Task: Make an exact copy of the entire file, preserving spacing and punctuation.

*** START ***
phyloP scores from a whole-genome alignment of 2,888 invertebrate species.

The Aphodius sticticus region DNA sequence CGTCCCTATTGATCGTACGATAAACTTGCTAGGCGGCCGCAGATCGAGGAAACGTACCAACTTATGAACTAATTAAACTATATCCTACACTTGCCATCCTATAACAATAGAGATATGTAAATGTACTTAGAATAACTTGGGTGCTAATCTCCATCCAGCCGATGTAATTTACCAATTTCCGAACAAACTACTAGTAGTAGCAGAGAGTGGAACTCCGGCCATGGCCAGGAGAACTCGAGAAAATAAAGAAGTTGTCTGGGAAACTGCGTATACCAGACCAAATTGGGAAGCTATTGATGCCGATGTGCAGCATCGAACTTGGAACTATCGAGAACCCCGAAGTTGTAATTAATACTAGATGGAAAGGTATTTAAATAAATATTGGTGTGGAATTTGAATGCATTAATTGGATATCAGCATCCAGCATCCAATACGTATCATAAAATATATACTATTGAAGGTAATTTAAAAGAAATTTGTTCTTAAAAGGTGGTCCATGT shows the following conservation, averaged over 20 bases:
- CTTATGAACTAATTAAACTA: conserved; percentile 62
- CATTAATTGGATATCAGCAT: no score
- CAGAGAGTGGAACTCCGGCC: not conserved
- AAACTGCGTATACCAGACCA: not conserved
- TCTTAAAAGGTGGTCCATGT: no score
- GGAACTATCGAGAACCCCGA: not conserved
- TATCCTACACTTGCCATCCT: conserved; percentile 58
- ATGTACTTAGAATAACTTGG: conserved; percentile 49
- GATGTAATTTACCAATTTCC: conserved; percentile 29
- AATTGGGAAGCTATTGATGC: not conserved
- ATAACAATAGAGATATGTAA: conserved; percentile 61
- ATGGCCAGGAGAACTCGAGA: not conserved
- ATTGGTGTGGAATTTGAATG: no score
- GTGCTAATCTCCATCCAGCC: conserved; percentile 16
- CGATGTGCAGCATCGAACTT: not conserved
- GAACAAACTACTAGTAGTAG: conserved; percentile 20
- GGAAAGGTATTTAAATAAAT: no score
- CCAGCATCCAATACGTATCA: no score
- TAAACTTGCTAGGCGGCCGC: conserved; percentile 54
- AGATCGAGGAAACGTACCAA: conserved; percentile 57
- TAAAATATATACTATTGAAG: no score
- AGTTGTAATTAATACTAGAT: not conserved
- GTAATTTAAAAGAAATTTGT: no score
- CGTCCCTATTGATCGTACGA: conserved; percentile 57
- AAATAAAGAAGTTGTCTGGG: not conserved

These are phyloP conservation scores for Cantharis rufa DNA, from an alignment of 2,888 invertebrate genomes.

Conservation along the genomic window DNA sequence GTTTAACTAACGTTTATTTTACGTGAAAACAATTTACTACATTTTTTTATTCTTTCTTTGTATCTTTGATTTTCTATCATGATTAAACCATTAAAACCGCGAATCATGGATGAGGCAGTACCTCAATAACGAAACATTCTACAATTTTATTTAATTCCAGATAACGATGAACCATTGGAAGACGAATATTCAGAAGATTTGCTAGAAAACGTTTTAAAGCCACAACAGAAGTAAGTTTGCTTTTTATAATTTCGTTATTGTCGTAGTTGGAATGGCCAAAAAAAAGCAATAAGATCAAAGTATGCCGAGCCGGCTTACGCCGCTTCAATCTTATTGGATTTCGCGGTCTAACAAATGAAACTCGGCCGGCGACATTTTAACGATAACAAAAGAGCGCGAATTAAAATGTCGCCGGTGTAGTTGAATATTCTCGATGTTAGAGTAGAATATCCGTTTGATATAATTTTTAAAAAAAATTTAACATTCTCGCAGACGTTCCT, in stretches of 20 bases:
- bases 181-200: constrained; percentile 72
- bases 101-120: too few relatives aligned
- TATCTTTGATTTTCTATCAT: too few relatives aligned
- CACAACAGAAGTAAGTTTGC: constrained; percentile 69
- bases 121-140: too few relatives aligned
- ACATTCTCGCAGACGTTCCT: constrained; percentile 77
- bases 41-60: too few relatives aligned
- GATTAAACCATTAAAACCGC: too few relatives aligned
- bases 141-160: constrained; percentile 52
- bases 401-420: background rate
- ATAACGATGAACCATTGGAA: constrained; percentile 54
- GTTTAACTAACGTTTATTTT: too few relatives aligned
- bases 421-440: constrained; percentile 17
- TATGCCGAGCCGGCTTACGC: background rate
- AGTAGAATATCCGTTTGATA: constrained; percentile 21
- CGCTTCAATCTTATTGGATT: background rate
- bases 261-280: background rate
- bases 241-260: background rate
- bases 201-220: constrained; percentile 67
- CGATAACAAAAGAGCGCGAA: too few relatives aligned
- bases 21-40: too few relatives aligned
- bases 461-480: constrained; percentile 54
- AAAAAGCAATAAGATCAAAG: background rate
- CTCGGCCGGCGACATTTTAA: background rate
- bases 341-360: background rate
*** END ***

phyloP scores from a whole-genome alignment of 2,888 invertebrate species.

The Aphodius sticticus region DNA sequence CGTCCCTATTGATCGTACGATAAACTTGCTAGGCGGCCGCAGATCGAGGAAACGTACCAACTTATGAACTAATTAAACTATATCCTACACTTGCCATCCTATAACAATAGAGATATGTAAATGTACTTAGAATAACTTGGGTGCTAATCTCCATCCAGCCGATGTAATTTACCAATTTCCGAACAAACTACTAGTAGTAGCAGAGAGTGGAACTCCGGCCATGGCCAGGAGAACTCGAGAAAATAAAGAAGTTGTCTGGGAAACTGCGTATACCAGACCAAATTGGGAAGCTATTGATGCCGATGTGCAGCATCGAACTTGGAACTATCGAGAACCCCGAAGTTGTAATTAATACTAGATGGAAAGGTATTTAAATAAATATTGGTGTGGAATTTGAATGCATTAATTGGATATCAGCATCCAGCATCCAATACGTATCATAAAATATATACTATTGAAGGTAATTTAAAAGAAATTTGTTCTTAAAAGGTGGTCCATGT shows the following conservation, averaged over 20 bases:
- CTTATGAACTAATTAAACTA: conserved; percentile 62
- CATTAATTGGATATCAGCAT: no score
- CAGAGAGTGGAACTCCGGCC: not conserved
- AAACTGCGTATACCAGACCA: not conserved
- TCTTAAAAGGTGGTCCATGT: no score
- GGAACTATCGAGAACCCCGA: not conserved
- TATCCTACACTTGCCATCCT: conserved; percentile 58
- ATGTACTTAGAATAACTTGG: conserved; percentile 49
- GATGTAATTTACCAATTTCC: conserved; percentile 29
- AATTGGGAAGCTATTGATGC: not conserved
- ATAACAATAGAGATATGTAA: conserved; percentile 61
- ATGGCCAGGAGAACTCGAGA: not conserved
- ATTGGTGTGGAATTTGAATG: no score
- GTGCTAATCTCCATCCAGCC: conserved; percentile 16
- CGATGTGCAGCATCGAACTT: not conserved
- GAACAAACTACTAGTAGTAG: conserved; percentile 20
- GGAAAGGTATTTAAATAAAT: no score
- CCAGCATCCAATACGTATCA: no score
- TAAACTTGCTAGGCGGCCGC: conserved; percentile 54
- AGATCGAGGAAACGTACCAA: conserved; percentile 57
- TAAAATATATACTATTGAAG: no score
- AGTTGTAATTAATACTAGAT: not conserved
- GTAATTTAAAAGAAATTTGT: no score
- CGTCCCTATTGATCGTACGA: conserved; percentile 57
- AAATAAAGAAGTTGTCTGGG: not conserved

These are phyloP conservation scores for Cantharis rufa DNA, from an alignment of 2,888 invertebrate genomes.

Conservation along the genomic window DNA sequence GTTTAACTAACGTTTATTTTACGTGAAAACAATTTACTACATTTTTTTATTCTTTCTTTGTATCTTTGATTTTCTATCATGATTAAACCATTAAAACCGCGAATCATGGATGAGGCAGTACCTCAATAACGAAACATTCTACAATTTTATTTAATTCCAGATAACGATGAACCATTGGAAGACGAATATTCAGAAGATTTGCTAGAAAACGTTTTAAAGCCACAACAGAAGTAAGTTTGCTTTTTATAATTTCGTTATTGTCGTAGTTGGAATGGCCAAAAAAAAGCAATAAGATCAAAGTATGCCGAGCCGGCTTACGCCGCTTCAATCTTATTGGATTTCGCGGTCTAACAAATGAAACTCGGCCGGCGACATTTTAACGATAACAAAAGAGCGCGAATTAAAATGTCGCCGGTGTAGTTGAATATTCTCGATGTTAGAGTAGAATATCCGTTTGATATAATTTTTAAAAAAAATTTAACATTCTCGCAGACGTTCCT, in stretches of 20 bases:
- bases 181-200: constrained; percentile 72
- bases 101-120: too few relatives aligned
- TATCTTTGATTTTCTATCAT: too few relatives aligned
- CACAACAGAAGTAAGTTTGC: constrained; percentile 69
- bases 121-140: too few relatives aligned
- ACATTCTCGCAGACGTTCCT: constrained; percentile 77
- bases 41-60: too few relatives aligned
- GATTAAACCATTAAAACCGC: too few relatives aligned
- bases 141-160: constrained; percentile 52
- bases 401-420: background rate
- ATAACGATGAACCATTGGAA: constrained; percentile 54
- GTTTAACTAACGTTTATTTT: too few relatives aligned
- bases 421-440: constrained; percentile 17
- TATGCCGAGCCGGCTTACGC: background rate
- AGTAGAATATCCGTTTGATA: constrained; percentile 21
- CGCTTCAATCTTATTGGATT: background rate
- bases 261-280: background rate
- bases 241-260: background rate
- bases 201-220: constrained; percentile 67
- CGATAACAAAAGAGCGCGAA: too few relatives aligned
- bases 21-40: too few relatives aligned
- bases 461-480: constrained; percentile 54
- AAAAAGCAATAAGATCAAAG: background rate
- CTCGGCCGGCGACATTTTAA: background rate
- bases 341-360: background rate